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Blake Reas


Are we sure that Bryant Wood is wrong on his theories? I have read some of his articles, and I do not find him to be overly unreasonable. Also, just what "fundamentalist", or ETS members read the bible with out reference to Genre? I am baffled! I see the plural pronoun spewed everywhere, but no one gives me a specific instance! Who does this? Daniel Block? Darrell Bock? G.K. Beale? Blomberg? Carson? Doug Moo? R.T. France? John Currid? Joyce Baldwin? Alec Motyer? Who, which one? Give me names, otherwise I am going to continue to think that criticisms of inerrantists are nothing other than burning strawmen.



Thanks for this and the previous post. I read some of the dialogue between McGrath and the folks at triablogue and couldn't help but feel that both sides were stuck on verifying or denying the truthfulness of Scripture based on a univocal historical referent--as if the writers of Scripture were news reporters or something.

Your posts have been refreshing. Thanks.


Hi Blake,

No, I am not sure that Bryant Wood is wrong on his theories. On the opposite end of the spectrum, furthermore, I'm not sure that Niels Peter Lemche is wrong on his theories either. I happen to come down between the two on historical-critical questions, but I don't pin much of anything on that happenstance.

You list a bunch of scholars for whom I have the greatest respect. Of course they are as concerned about genre identification as anyone else. For the record, furthermore, I don't have any fundamental problems with ETS' definition of inerrancy either, though I don't like the wording in all places (who does?).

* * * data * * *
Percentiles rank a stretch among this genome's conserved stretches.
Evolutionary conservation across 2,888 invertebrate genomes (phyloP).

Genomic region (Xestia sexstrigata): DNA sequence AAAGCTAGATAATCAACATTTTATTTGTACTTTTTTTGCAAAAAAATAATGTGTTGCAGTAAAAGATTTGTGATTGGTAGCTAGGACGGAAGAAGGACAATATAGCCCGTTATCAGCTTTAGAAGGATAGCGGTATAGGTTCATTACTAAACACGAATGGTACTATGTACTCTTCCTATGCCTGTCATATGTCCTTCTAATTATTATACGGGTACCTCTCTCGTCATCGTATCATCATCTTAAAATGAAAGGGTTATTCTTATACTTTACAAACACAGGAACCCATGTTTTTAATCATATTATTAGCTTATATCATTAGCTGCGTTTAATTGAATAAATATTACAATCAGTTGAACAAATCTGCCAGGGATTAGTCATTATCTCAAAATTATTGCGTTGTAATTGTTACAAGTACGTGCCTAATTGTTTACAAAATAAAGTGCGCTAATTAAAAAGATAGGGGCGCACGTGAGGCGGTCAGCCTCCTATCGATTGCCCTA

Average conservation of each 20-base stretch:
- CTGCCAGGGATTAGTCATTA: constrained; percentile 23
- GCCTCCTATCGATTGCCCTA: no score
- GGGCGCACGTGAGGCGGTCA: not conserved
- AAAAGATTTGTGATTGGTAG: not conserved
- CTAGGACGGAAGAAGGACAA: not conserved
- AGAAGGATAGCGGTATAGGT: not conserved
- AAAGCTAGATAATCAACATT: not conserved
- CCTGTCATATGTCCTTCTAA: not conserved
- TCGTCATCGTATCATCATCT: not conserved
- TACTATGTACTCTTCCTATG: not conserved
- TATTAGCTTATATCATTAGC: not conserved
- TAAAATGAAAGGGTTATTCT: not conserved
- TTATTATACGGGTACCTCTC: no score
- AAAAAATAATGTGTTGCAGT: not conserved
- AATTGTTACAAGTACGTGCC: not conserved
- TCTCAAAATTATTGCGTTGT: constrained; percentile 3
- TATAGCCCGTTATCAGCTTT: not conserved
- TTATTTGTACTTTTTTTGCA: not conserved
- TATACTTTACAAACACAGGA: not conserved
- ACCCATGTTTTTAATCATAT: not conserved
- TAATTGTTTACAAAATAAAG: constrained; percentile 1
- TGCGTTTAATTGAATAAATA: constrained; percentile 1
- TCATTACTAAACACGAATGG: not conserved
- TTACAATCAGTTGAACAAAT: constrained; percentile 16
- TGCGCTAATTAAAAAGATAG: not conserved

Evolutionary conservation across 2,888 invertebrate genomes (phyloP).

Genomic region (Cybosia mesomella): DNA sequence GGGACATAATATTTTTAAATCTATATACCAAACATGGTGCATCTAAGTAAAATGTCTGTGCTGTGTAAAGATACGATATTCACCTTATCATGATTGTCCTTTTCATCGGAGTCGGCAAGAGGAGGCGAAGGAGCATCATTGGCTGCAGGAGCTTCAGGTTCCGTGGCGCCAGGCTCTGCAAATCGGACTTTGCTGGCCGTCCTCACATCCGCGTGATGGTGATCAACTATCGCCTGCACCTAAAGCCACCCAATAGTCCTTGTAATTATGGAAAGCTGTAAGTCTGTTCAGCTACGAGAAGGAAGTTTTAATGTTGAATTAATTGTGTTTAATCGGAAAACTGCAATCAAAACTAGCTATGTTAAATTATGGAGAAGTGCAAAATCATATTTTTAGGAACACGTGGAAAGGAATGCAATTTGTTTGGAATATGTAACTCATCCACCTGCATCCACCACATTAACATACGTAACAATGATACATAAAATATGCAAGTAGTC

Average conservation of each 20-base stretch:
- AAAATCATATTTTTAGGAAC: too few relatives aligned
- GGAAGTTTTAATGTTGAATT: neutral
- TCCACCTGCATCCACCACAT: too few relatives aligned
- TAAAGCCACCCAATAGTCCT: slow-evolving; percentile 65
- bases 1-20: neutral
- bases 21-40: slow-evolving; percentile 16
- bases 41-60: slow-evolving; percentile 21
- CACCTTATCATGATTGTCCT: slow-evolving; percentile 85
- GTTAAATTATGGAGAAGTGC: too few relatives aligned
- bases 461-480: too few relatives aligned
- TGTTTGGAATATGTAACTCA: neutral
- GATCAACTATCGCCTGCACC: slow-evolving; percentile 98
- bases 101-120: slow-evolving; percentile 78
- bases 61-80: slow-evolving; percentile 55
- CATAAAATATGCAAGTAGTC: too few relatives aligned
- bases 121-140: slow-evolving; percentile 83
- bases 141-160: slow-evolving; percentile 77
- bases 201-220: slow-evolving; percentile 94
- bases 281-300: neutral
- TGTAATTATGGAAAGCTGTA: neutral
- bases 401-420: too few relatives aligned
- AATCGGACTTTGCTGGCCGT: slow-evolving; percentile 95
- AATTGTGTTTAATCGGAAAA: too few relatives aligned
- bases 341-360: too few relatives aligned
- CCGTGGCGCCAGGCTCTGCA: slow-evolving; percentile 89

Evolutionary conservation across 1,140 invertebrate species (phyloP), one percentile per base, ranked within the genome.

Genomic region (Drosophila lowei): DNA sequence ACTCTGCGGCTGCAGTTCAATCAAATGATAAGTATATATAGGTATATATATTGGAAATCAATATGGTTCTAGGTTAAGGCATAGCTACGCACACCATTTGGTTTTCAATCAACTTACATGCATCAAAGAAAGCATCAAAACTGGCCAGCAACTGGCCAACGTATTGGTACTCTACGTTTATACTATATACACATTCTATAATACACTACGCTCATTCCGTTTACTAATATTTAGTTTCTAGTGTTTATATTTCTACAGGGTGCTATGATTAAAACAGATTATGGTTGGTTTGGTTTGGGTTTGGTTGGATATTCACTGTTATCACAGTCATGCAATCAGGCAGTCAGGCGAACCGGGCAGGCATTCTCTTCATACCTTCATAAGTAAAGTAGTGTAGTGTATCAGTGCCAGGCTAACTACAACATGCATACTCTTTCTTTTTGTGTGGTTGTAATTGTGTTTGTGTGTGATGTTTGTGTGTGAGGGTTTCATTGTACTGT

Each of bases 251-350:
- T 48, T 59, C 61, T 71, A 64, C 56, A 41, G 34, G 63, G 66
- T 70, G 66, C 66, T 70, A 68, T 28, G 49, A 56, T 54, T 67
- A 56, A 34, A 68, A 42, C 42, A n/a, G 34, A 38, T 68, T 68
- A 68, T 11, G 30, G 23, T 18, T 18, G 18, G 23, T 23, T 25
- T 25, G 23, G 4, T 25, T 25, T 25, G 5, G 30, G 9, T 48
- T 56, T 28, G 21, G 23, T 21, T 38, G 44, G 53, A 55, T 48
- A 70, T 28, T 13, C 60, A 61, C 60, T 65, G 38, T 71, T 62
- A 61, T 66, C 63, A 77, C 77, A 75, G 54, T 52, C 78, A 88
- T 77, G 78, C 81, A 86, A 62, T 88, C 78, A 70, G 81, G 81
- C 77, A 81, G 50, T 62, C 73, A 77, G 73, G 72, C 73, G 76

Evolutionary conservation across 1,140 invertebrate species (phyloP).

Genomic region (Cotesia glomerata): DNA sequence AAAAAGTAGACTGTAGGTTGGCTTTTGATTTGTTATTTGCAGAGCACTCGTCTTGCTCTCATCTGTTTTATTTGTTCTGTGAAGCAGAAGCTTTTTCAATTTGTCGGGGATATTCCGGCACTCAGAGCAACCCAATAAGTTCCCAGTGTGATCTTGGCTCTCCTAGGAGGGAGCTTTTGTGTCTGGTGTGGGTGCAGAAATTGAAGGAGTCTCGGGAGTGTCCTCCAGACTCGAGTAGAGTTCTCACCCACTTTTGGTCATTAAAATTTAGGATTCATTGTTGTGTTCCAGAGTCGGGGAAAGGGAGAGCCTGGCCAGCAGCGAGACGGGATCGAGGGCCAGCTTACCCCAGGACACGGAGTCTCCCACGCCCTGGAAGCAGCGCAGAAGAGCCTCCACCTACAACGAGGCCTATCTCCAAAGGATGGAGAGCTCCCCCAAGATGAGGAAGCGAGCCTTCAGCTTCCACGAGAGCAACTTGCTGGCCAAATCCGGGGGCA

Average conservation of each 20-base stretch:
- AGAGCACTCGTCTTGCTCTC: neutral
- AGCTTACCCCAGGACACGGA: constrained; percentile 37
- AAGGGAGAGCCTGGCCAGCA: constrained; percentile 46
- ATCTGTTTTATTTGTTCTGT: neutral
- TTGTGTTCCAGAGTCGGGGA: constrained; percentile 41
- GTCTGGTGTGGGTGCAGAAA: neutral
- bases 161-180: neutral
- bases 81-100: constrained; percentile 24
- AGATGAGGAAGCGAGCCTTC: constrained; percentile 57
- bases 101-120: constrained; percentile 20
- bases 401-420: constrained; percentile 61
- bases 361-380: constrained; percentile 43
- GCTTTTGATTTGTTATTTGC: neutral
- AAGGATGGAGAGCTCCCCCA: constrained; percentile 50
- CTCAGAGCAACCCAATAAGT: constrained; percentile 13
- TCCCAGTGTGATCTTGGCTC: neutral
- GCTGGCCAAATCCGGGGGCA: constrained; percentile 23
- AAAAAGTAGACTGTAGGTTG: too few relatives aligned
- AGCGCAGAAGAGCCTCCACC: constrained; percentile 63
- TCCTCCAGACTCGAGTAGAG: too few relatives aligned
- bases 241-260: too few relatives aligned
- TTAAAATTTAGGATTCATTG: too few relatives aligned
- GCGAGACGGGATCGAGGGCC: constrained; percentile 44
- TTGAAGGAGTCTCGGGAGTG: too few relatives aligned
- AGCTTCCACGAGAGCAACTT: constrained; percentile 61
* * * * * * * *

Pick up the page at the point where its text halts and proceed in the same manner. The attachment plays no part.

The question is, what ARE the genres the book of Joshua instantiates? If the educated guesses I speak of in this post are on the right track, it is not the case that a reconstruction of the kind Bryant Wood attempts is the direction one would naturally take. Does that make sense, or do I need to explain further?

I don't remember exactly what genres Wood sees in Joshua, but somehow I would not be surprised if he did not consider historicized foundation legends of cult centers as among them. My guess is that he might be offended at the thought.

This is a question I pose to fellow evangelicals with inclinations like those of Wood: would you feel betrayed if it turned out that God allowed an 8th or 7th BCE author of the Deuteronomistic history to put together an account of the conquest period based on foundation legends, ancient epic, records of tribal boundaries which unfortunately date from the monarchical period, and little else, except the grace of God and the inspiration of the Holy Spirit, in terms of the truth conveyed through such clay vessels?

If you would feel betrayed, Blake, I'm fine with that, and I wish you well in finding a historicization of the book of Joshua along Wood's lines that you find convincing.

Really, I would be happy if Wood were on the right track. How delightful if he were. But intellectual honesty forbids me from pretending that I think he is on the right track.



You touch on an important point. If a text does not have a univocal historical referent, if it is as multivocal and layered as is a great historical film like Spielberg's Saving Private Ryan or even Coppola's Apocalypse Now, is that a bad thing?

I don't see it. Historical films, ancient historical narrative in general, but Gibbon and Toynbee as well, are eloquent precisely because of their ability to collapse the present into the past and otherwise make the past dense with allusions.